A new independent national taskforce is tackling the significant deficit in the numbers of women studying engineering.

The Engineering for Australia Taskforce has launched a report which identifies a need to change the perception of engineering in society and schools if gender diversity in engineering is to improve.

The Engineering for Australia Taskforce was created by the Deans of Engineering at Monash University, the Australian National University (ANU) and the University of New South Wales (UNSW Sydney) to address the gender disparity in applicants for university engineering programs by tackling the barriers to female participation in engineering.

The Taskforce’s first action was to commission a report, titled ‘Barriers to participation in engineering and the value of interventions to improve diversity’, authored by Professor Deborah Corrigan and Dr Kathleen Aikens from Monash University.

The Australian Government’s Women in STEM Ambassador, Professor Lisa Harvey-Smith, says: “engineering skills underpin the functioning of our societies and economies, and are critical in building a sustainable future. However, fewer than 10 per cent of engineers in Australia are women”.

“Not only does that mean that women are missing out on designing the future, but it also means that engineering challenges are being tackled from a narrow set of perspectives. By diversifying our engineering workforce, we will strengthen Australia’s economy and strengthen our ability to face the global challenges presented by a changing climate, food and water scarcity and globalisation.”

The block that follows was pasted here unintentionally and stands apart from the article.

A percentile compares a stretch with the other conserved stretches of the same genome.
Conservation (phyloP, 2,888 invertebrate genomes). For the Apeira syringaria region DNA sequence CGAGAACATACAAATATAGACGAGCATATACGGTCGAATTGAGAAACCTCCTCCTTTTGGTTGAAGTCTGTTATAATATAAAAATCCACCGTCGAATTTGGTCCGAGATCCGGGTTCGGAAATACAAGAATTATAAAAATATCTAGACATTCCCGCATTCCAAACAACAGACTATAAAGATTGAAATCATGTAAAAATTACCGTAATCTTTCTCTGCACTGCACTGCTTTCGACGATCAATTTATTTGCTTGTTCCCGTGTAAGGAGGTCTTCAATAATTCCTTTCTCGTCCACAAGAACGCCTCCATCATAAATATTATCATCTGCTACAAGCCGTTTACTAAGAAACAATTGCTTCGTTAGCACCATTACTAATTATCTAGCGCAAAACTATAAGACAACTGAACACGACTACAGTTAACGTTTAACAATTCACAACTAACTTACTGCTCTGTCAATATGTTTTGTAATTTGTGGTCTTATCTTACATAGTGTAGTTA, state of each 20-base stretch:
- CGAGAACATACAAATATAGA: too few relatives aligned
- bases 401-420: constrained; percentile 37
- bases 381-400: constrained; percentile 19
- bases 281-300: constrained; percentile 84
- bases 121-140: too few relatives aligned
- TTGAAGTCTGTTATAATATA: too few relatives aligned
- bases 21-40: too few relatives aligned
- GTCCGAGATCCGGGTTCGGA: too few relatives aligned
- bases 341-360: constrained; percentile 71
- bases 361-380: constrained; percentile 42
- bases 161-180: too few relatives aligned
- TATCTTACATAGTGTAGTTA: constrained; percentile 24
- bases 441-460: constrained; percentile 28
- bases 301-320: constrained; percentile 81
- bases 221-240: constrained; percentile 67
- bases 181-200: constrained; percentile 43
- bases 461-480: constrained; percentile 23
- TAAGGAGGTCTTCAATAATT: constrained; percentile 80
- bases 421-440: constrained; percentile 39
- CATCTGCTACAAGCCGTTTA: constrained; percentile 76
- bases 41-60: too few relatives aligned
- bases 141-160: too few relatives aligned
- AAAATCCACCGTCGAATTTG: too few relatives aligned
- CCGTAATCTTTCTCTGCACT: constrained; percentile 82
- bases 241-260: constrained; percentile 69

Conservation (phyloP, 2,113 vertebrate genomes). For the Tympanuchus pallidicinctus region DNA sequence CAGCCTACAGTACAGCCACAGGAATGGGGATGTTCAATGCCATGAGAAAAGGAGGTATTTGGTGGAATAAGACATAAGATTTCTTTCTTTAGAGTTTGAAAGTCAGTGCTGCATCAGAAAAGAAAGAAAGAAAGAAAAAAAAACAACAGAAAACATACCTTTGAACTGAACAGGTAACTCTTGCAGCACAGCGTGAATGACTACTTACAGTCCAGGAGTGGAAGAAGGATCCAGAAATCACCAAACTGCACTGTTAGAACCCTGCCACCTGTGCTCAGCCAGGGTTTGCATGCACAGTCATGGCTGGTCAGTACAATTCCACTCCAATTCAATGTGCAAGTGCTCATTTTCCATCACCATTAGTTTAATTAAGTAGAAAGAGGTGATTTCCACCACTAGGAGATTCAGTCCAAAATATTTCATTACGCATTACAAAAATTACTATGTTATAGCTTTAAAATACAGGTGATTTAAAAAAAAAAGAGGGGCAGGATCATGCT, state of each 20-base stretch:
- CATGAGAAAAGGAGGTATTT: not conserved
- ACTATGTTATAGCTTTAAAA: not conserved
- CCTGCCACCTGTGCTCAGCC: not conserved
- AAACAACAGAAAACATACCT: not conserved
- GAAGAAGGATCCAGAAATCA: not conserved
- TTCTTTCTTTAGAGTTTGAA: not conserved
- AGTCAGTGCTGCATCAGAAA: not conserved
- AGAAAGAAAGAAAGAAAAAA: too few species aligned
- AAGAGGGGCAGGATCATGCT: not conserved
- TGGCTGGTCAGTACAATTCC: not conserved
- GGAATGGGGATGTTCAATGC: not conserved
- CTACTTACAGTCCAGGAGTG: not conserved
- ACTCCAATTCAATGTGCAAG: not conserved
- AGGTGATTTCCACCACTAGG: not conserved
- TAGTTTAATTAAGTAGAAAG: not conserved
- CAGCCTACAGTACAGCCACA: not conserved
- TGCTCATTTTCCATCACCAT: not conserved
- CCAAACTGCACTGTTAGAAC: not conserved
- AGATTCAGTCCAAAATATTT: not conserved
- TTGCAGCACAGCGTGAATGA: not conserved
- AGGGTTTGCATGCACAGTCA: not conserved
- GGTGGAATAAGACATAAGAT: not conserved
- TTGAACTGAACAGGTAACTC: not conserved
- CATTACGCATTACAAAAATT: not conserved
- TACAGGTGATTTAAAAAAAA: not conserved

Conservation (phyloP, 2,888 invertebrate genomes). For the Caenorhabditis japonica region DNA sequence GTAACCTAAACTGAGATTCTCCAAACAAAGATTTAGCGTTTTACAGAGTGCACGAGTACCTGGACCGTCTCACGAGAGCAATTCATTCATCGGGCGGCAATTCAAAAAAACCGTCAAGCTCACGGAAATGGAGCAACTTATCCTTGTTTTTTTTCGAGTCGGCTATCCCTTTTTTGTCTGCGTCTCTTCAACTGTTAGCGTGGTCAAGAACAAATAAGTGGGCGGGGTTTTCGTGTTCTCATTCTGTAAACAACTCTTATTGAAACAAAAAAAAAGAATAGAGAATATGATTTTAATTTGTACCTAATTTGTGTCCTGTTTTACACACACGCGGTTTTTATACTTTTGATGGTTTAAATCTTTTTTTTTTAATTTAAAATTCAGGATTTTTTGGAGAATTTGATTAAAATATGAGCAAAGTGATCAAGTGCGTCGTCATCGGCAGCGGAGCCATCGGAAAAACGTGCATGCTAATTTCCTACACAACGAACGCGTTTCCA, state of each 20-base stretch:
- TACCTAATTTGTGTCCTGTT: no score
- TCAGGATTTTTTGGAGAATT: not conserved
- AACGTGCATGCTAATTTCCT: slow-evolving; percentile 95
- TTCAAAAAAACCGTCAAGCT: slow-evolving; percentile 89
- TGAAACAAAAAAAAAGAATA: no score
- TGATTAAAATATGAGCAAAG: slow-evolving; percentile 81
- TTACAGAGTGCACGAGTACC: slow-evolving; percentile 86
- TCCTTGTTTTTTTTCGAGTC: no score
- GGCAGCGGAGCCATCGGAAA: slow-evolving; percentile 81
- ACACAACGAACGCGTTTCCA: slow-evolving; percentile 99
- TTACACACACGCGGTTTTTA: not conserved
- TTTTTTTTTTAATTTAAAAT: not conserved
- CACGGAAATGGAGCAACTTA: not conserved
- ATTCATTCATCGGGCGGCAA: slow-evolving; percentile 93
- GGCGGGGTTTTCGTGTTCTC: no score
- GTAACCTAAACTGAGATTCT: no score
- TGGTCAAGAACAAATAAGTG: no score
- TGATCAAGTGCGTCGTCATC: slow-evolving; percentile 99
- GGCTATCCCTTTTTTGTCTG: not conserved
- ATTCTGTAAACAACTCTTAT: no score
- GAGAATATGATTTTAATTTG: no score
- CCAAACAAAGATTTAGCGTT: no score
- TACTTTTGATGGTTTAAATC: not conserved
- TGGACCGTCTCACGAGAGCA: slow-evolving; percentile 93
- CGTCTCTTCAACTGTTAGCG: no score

The report explores the factors which affect girls’ participation in STEM and engineering and looks at 115 international peer-reviewed research articles to identify key considerations when creating programs to attract girls to engineering.

The report recommends three actions to improve engagement with engineering:

  • Create an inclusive vision for STEM and engineering to address persistent stereotypes, which invites and welcomes excluded groups to see engineering careers as real possibilities
  • Work with the education sector to create a STEM and engineering identity in schools, by making engineering activities prominent, positive and personally and socially relevant
  • Evaluate engineering intervention programs to map the landscape and build the evidence base of impact